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Your Story: Throwing new tools at a communication problem?

I'm working on a (likely non-43 Folders) piece about a topic that seems to keep coming up whenever I talk with people about how their team plans, collaborates, and generally communicates with one another. I'd love to hear from you in comments if you have a contribution to make.

What’s your story?

Do you have a story about a time when your team or company tried to solve a human communication problem by adding a new tool? In your estimation, how did things turn out?


Yours doesn't need to be a horror story to be included here -- there are certainly ample examples in which a thorny problem disappeared by introducing a bit of high (or low) technology to the mix.

But, the anecdotes I hear from worker bees often focus on the frustration they felt when a wiki, a new CMS, a mailing list, or some other tool was introduced into an ecosystem that was suffering from a more fundamental communication problem. A lot of people tell me that this makes matters much worse all around, often amplifying the complexity of the original problem, in addition to piling on burnt cycles that were committed on getting everyone up to speed on the new "silver bullet."

If you have a minute over the next week or so, please share your story here. Redact details that you think need redacting, but please consider telling me how things went for you and your group. And, if you feel like a whole or partial solution to the core problem ever did come along, that would be great to know, as well. Already documented this someplace else? Know of someone else who did? Links to relevant stories are also greatly appreciated.

If things pan out, I may be contacting a few of you offline for more details, and conceivably, an interview or two. Thanks in advance.

Liz Williams's picture

Technology enables, people create

I can echo a lot of what's already been said here: if the technology enhances a process that's working, the technology will get used. If it doesn't, it just adds overhead, sometimes at an absurd level. To me, this is a simple customer service issue: is the technology developed by engineers for engineers because they think it's a cool thing/will revolutionize the world, or is it developed to solve a problem people actually have/facilitate a process already in place? Above all, a technology must take into account the people who use it.

I'll add a couple of things I haven't seen here: The task of organizing workgroups starts with elimination: tasks, decisions, all kinds of clutter need to go. What's left is easier to organize. I notice that many technology solutions encourage clutter and propagate the myth that organizing clutter will lead to effectiveness.

And, I think work clutter starts with decision clutter: If I've got 20 priorities, I've got no priority, so I keep everything. How will I clear the clutter when it all seems so necessary?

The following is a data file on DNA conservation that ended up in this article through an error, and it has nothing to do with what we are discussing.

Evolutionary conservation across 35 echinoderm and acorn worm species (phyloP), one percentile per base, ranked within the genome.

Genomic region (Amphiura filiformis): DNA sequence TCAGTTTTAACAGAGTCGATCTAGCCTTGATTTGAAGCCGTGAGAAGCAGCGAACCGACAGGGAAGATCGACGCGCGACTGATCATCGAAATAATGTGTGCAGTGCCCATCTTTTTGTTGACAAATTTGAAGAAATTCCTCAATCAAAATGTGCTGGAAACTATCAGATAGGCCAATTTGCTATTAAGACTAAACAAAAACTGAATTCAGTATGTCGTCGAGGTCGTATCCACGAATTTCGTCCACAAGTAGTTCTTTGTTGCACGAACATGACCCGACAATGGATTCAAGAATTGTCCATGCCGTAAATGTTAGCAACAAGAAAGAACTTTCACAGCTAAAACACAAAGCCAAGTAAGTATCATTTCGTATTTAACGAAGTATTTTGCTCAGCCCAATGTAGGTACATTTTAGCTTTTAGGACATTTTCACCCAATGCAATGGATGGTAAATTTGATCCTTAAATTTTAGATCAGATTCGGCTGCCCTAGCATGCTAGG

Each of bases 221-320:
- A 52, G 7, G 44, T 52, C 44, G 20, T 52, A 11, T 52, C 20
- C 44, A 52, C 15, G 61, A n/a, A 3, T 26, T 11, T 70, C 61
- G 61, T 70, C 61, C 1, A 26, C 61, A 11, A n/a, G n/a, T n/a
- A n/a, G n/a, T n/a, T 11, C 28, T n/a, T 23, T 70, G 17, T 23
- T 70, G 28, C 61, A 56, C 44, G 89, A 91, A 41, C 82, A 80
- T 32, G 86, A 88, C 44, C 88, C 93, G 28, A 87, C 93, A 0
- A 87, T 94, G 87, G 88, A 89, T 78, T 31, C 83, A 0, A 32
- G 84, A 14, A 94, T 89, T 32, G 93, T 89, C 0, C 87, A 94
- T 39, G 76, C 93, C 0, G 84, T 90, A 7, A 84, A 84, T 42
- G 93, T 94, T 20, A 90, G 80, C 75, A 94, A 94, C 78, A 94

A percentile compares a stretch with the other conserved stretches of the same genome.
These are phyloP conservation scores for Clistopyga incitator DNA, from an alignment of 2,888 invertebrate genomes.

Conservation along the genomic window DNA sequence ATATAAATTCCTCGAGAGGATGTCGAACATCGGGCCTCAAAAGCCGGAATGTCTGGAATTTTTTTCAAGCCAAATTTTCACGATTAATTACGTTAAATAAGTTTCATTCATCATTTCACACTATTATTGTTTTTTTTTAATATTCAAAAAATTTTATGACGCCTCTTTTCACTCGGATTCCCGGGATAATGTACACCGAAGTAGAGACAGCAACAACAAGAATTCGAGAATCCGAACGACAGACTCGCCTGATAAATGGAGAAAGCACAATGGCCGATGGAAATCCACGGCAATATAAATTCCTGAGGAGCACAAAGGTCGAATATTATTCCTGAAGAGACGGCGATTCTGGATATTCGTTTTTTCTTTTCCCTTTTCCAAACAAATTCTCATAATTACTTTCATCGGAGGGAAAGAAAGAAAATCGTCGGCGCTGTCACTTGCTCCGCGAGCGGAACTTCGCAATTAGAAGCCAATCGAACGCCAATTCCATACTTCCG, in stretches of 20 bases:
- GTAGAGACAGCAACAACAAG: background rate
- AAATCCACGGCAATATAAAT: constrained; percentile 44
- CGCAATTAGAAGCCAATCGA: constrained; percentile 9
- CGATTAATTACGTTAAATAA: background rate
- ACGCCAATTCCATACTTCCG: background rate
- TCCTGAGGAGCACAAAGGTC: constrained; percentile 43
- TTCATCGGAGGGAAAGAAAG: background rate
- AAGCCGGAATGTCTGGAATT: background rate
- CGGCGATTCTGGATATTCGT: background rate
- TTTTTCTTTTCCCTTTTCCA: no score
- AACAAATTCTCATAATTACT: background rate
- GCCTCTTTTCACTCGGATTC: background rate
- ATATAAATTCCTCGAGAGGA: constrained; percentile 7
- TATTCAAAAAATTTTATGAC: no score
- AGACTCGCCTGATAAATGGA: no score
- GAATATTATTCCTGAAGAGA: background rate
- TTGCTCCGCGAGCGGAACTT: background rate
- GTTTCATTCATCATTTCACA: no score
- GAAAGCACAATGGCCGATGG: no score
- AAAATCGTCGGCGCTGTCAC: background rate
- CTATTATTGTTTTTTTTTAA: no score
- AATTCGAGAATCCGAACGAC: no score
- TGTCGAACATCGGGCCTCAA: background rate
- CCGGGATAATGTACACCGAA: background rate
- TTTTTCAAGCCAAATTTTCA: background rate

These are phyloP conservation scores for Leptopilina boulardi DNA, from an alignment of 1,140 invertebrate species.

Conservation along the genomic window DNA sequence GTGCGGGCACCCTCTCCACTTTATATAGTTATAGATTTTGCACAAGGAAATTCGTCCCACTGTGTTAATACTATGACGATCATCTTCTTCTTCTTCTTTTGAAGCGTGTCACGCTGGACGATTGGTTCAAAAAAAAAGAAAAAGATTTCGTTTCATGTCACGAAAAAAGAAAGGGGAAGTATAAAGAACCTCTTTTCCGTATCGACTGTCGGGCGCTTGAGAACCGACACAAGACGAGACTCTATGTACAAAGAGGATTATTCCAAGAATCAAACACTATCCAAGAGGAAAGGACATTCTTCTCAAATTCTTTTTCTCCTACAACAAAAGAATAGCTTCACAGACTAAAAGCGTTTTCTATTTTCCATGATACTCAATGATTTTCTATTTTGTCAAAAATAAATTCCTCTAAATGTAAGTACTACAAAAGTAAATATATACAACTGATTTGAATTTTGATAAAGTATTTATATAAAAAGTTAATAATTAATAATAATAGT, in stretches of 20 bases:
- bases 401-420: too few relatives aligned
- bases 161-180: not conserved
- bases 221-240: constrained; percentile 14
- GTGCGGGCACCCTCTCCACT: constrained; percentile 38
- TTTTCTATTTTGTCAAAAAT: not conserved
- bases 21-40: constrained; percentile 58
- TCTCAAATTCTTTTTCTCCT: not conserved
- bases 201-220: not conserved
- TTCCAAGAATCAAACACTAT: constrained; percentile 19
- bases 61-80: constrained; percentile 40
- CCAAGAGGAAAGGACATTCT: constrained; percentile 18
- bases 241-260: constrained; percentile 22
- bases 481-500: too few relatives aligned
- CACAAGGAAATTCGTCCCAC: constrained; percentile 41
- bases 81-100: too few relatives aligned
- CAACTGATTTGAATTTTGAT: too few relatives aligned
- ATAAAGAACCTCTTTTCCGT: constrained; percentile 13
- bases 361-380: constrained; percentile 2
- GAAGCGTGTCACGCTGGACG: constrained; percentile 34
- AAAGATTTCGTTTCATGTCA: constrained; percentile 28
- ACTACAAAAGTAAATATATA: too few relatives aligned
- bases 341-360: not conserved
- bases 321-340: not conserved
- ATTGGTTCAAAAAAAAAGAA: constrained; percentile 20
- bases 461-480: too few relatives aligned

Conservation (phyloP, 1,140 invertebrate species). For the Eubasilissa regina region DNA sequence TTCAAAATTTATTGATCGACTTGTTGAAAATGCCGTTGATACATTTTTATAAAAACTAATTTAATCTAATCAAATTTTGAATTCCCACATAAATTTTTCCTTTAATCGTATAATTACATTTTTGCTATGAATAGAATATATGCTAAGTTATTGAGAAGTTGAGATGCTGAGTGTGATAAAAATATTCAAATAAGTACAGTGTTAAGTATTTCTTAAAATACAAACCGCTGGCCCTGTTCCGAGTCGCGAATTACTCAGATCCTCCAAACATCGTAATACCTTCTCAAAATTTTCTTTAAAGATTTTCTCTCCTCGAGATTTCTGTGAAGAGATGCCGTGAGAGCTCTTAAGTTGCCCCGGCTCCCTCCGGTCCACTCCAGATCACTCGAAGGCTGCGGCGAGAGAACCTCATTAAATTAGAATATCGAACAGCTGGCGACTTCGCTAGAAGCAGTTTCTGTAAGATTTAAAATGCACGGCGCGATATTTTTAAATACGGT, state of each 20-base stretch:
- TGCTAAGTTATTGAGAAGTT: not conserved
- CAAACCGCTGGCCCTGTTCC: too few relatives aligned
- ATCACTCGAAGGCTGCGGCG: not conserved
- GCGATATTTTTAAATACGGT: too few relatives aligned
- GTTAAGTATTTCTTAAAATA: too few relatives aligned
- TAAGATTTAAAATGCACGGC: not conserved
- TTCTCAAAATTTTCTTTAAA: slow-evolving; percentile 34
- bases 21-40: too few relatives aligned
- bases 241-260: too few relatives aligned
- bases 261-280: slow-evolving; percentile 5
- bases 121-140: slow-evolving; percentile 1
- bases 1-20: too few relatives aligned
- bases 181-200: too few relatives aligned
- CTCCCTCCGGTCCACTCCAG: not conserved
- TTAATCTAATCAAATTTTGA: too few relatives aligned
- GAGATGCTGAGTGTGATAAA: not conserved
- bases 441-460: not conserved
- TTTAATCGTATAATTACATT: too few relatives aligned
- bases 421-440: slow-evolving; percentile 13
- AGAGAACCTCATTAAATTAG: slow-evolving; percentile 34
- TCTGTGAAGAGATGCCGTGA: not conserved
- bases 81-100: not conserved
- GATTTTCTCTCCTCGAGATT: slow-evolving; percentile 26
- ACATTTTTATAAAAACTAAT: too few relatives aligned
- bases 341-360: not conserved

I ran a 5-year experiment once: I threw out all the memos and documents I got at work; my cubemate saved every one in well-organized (to him) stacks on his desk. In 5 years, I had to ask him to find a document I needed only 3 times. Now I throw things away with abandon. It helps me think.

I use basecamp, and I mostly like it for making available the most current task list and documents. It takes a little too much time to keep up though, and it needs one point person managing it and making sure it's current. Even with that, I've had people forget about it and ask for the latest doc. Sigh. So, not sure it works much better than revision-dating documents and emailing them to groups. Either way you need someone responsible for making it work.

I've blogged about how clear decisions in meetings lead to more focused-clutter-free actions here http://collaborationzone.com/the-collaboration-hall-of-fame-nominations-are-now-open/2008/02/25/ so I'll be brief: When we told our boss why we stopped talking every time she spoke (because we thought she was making a decision), she scribbled a large "D" on one plate and a large "O" on another, holding up the "O" plate when she was merely expressing an opinion, and the "D" plate when making a decision. This simple technology improved our meetings immensely: They got shorter and produced more fully informed decisions as well as better follow-through.

I think the root problem here is the belief that technology - low or high - enables us to circumvent the laws of nature (time, space, need for rest), and the laws of human nature (comfort, safety, belonging, the inherent messiness of collaboration).




An Oblique Strategy:
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